Tuesday, November 15, 2016

Subtraction and Addition

It's easier to pull people apart than make one out of many

I got thinking about this post a few days ago when, just this morning, I saw this column from John Judis. Not knowing much about "identity politics", here are a few sentences that caught my eye.
Many Democrats have believed that a coalition of minorities, millennials and single women would help create a new Democratic majority for years to come ... But the “rising American electorate,” as it’s called, failed to carry Clinton across the finish line. It didn’t even come close. ... Why did the Democrats’ strategy fail so miserably? Ultimately, because they overestimated the strength of a coalition based on identity politics ...
But Democrats can’t win elections simply by appealing to the identity groups of the rising American electorate. These groups don’t add up to a sure majority unless one assumes the Democrat wins near-unanimity among them and the Republican only bare majorities or less among Republican-trending groups ...
In the United States, our party coalitions are heterogeneous ... But the key to winning elections has been to define a majority that can include your coalition as well as a significant slice of your rival’s ... The existence of a common adversary is essential to holding together what might otherwise be feuding groups.
That last sentence is a bit depressing and pretty much right: to hold a coalition of unlike groups together you have to focus on an external goal whether it's defeat of a wartime enemy or a moonshot. And what depressed me about this year's presidential contest was a focus on division of the electorate to its least common denominator in order to win. There was no common goal other than "they lose".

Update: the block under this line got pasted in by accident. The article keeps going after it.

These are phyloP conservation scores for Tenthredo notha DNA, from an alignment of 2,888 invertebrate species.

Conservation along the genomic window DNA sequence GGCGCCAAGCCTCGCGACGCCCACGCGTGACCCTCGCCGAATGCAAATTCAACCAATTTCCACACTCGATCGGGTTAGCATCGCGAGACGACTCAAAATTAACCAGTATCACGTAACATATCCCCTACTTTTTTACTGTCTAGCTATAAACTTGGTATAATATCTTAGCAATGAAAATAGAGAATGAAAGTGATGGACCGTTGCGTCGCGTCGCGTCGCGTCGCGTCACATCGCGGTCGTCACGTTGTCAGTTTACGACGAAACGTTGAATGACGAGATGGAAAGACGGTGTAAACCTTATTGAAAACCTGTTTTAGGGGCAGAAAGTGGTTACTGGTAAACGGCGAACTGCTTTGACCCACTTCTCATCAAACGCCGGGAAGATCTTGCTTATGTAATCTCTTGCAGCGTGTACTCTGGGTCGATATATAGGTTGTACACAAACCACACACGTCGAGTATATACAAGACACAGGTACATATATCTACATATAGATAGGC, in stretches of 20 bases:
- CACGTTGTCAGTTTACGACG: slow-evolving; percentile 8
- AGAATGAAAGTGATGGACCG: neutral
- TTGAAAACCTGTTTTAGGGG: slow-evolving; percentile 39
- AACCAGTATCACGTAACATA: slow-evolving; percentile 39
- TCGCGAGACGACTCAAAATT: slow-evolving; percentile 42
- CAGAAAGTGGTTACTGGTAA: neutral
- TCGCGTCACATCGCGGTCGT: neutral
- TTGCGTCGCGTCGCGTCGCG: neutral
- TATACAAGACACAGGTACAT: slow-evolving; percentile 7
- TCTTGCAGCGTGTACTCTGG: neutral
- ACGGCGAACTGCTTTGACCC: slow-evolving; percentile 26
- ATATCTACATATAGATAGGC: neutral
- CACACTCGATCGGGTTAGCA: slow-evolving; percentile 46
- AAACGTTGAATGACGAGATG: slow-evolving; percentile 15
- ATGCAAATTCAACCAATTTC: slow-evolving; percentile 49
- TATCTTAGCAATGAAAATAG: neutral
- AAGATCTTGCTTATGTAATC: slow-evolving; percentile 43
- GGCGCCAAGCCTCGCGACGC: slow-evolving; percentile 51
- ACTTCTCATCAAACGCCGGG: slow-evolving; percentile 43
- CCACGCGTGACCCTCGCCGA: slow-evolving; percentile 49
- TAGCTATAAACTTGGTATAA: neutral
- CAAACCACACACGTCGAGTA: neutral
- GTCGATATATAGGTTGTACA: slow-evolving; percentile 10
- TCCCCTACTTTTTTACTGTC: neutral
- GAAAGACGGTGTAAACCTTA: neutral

It's been a week since I worked the Election Day polls – a job and I duty I truly enjoy. Seeing neighbors, helping first-time voters, officiating a fair contest, witnessing democracy. The rancor of the months before and shrillness of the week since have not outweighed the joy of that day.

At some point we have to see and preach that life is not a zero-sum game – that in order for some of us to win it's not true that an equal amount must lose. Right now the country is split down the middle. But there comes a time when the shouting stops, the reconciliation begins, and we try to put Humpty together again.